Huawei and Artificial Intelligence: A fine line between Hype, Hope, and Hokum

by Pascal Landolt February 16, 2019

The announcement sounded very promising: With the aid of artificial intelligence, Huawei claimed it had finally written the conclusion to Schubert’s famous Unfinished Symphony. For 197 years, the work remained incomplete, for the composer had not even written three movements before he turned his attention to his ninth symphony. Until his death in 1828, Schubert’s eighth symphony had remained unfinished.
The newly finished work was now awaiting its premiere at London’s venerable Cadogan Hall. Huawei invited Techgarage to visit London in early February to hear the piece performed.
Of course, the suspense was high: would a computer be able to imitate human ingenuity? Would we notice a difference between Schubert’s genius and an AI composer? And would the music of the future be determined by algorithms in lieu of human composers putting pen to paper?
But for a more realistic evaluation, we first need to define some basic parameters.

When is intelligence “artificial”?

If there’s one point the tech community agrees upon, it’s that most devices of the future will have some sort of built-in artificial intelligence, or AI. A device without AI will be as cut off from everything else as today’s mobile devices would be without a cellular or Bluetooth connection.
And if there’s one other point of consensus, it’s that tech companies still have no clue about how to pitch AI to the user, let alone explain the benefits and workings of this highly touted technology to a broad user base.
That lies in the nature of the thing: In this sense, “artificial intelligence” doesn’t even exist yet. All we’ve done so far is to train our computers to do a quick and efficient job of repeating lines of code. Until now, computer chips have only reproduced – or occasionally slightly modified – some aspects of human genius. An impressive proof of this was Google’s DeepMind project, in which the company’s Alpha Go software trained itself in the classic board game Go until it had collected enough data points to hold its own against the best human players – in the process improving its algorithm.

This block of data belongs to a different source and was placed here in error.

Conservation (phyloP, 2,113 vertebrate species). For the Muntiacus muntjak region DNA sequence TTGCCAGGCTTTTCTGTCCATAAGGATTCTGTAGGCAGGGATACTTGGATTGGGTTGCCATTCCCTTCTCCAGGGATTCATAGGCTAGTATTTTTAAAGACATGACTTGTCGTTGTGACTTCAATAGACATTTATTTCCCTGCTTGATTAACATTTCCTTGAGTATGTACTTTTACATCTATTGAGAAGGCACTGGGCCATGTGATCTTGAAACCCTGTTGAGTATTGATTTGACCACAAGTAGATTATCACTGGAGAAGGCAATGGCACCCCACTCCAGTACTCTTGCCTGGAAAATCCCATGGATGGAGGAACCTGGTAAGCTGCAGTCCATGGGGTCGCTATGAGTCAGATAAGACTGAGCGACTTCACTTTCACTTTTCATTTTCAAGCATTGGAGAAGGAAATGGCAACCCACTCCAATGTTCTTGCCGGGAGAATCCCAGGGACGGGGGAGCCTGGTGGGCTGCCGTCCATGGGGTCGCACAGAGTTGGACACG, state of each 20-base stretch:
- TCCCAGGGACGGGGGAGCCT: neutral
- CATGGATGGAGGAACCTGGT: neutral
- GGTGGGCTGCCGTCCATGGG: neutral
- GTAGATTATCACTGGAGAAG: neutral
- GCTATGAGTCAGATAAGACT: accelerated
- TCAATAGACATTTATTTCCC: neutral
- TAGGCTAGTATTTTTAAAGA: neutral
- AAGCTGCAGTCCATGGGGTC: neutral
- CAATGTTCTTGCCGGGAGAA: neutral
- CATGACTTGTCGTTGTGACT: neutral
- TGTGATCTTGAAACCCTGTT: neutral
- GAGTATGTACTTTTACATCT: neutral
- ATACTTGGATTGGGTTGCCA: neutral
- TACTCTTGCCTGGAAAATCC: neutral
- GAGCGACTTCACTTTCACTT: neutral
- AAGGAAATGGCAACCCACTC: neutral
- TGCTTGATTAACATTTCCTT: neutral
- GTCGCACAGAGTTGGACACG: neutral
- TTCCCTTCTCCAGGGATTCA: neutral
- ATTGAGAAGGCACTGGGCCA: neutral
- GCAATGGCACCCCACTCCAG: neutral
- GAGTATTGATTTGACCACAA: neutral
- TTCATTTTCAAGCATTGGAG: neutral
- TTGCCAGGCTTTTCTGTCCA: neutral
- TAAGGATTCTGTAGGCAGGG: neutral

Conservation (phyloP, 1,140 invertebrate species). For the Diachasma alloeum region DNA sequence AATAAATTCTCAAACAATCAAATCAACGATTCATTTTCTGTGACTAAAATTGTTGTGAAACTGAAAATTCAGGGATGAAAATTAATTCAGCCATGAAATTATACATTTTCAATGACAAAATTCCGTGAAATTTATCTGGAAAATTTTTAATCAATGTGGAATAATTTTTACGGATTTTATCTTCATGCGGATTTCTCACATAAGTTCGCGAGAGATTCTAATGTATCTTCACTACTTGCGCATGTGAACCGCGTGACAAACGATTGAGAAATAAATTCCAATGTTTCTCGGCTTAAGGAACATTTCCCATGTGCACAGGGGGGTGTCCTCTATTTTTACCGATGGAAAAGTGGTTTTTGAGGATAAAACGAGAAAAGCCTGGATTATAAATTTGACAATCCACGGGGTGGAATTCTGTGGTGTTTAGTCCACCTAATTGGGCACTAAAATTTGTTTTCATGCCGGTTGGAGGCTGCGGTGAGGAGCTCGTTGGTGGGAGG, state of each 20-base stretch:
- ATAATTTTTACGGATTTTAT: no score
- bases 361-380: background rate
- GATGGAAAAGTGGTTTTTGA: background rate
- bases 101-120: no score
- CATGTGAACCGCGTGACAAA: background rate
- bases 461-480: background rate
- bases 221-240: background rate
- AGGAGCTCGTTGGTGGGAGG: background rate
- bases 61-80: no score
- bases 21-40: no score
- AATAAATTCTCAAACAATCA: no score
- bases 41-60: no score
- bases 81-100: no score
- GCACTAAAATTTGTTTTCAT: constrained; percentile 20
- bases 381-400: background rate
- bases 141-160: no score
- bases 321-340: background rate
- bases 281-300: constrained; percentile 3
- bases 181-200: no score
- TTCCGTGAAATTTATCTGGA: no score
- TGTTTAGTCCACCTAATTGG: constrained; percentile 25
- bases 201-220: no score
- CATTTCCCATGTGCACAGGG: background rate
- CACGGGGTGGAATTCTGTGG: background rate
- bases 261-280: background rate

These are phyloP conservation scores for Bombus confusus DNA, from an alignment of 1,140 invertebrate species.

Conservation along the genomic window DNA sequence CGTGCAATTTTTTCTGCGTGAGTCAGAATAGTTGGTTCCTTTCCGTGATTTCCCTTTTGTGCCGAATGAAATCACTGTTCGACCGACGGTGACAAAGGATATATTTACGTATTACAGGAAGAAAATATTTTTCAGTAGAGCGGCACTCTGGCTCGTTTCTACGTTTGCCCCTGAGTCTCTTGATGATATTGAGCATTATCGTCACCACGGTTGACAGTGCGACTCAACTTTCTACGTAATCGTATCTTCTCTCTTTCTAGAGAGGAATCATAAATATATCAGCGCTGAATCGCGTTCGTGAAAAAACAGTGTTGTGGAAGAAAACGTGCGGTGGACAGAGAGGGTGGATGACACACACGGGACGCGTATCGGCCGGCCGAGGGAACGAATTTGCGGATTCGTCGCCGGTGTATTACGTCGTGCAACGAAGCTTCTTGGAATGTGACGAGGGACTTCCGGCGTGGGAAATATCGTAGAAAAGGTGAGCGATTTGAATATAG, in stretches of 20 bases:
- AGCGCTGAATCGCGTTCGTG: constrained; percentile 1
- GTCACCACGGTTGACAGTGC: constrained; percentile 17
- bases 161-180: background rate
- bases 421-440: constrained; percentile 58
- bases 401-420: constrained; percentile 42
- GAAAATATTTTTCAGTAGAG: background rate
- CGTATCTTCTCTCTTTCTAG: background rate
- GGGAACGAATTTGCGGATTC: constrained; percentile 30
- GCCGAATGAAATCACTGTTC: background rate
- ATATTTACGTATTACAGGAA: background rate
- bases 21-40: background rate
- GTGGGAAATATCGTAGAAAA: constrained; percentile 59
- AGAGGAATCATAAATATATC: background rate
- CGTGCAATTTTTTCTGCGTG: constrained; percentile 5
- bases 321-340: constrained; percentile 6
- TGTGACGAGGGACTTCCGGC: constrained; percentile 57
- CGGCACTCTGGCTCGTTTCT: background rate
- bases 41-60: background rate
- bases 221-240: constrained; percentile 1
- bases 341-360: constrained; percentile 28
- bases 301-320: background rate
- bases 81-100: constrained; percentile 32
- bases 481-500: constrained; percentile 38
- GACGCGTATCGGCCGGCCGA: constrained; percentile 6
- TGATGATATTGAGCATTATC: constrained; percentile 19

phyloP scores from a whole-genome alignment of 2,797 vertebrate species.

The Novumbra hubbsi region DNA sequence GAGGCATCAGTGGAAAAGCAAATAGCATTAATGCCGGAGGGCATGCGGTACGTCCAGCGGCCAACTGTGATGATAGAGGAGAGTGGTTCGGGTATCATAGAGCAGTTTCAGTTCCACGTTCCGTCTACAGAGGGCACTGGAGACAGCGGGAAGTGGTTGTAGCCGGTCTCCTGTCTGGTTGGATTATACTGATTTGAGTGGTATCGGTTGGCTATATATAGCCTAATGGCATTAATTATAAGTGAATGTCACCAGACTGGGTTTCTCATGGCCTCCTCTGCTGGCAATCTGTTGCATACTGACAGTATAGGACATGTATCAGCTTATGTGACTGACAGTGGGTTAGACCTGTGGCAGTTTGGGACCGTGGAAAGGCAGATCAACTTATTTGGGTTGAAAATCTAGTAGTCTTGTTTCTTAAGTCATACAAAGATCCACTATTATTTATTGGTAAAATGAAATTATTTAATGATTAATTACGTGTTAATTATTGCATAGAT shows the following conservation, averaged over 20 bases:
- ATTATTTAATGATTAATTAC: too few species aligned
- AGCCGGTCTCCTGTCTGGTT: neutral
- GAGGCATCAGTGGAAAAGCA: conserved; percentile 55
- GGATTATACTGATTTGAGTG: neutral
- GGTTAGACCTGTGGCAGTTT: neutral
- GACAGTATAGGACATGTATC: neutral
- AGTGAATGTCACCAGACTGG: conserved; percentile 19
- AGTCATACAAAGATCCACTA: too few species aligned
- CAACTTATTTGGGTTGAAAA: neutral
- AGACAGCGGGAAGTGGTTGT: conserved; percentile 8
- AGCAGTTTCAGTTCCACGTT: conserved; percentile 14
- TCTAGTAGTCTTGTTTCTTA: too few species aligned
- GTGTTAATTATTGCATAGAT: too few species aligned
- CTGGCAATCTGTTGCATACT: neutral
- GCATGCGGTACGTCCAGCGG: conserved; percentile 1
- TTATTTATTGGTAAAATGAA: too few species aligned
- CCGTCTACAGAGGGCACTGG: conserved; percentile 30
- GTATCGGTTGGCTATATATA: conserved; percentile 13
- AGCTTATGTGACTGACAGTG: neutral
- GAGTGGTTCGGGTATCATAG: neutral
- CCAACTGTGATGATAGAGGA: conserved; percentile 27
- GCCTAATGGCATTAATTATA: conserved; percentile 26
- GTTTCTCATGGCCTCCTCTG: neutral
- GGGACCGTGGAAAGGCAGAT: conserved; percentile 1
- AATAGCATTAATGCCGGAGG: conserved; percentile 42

And this is where the boundary starts to blur: When a computer begins to use machine learning to change and improve its algorithms on its own in order to execute a task more efficiently in the future, can we really call that “artificial” intelligence?

Huawei’s vision of artificial intelligence

In recent months, one company that has strongly positioned itself with the concept of AI is Huawei. In line with the slogan “fake it till you make it,” the Chinese electronics manufacturer has not shied away from optimizing its devices and services with a portion of alleged “AI.” Their stated vision is clear: “Huawei believes in the power of AI, bringing technology and human expertise together to push the boundaries of what is humanly possible” – in other words, to redefine the limits of the possible through the fusion of technology and human expertise.

How AI is already improving images

Huawei has started using AI to optimize the pictures users take with their smartphones. That’s why, with the 2017 Mate 10, an NPU (neural processing unit) found its way into a Huawei cell phone for the first time. The chip was supposed to boost the device’s computing power so that it could recognize the objects in an image. The camera settings were then automatically adjusted in whatever way was appropriate: The algorithm would automatically color the sky blue in a landscape shot; it would accentuate the colors in a food photo of sushi – or for portrait photography, it would automatically optimize the image upon detecting a face.
Huawei developed the story further when it converted a car for the purpose of demonstrating it at the 2018 Mobile World Congress. The idea was that it would immediately brake or change course if, through the Mate 10 Pro’s camera, it registered the outlines of a dog, bicycle, or other object on the test track. Following this demonstration, Huawei continued to develop its AI image recognition in subsequent models like the Huawei P20 (Pro) or, more recently, the Huawei Mate 20 Pro, which performed amazingly well in our test.

AI as sign language interpreter?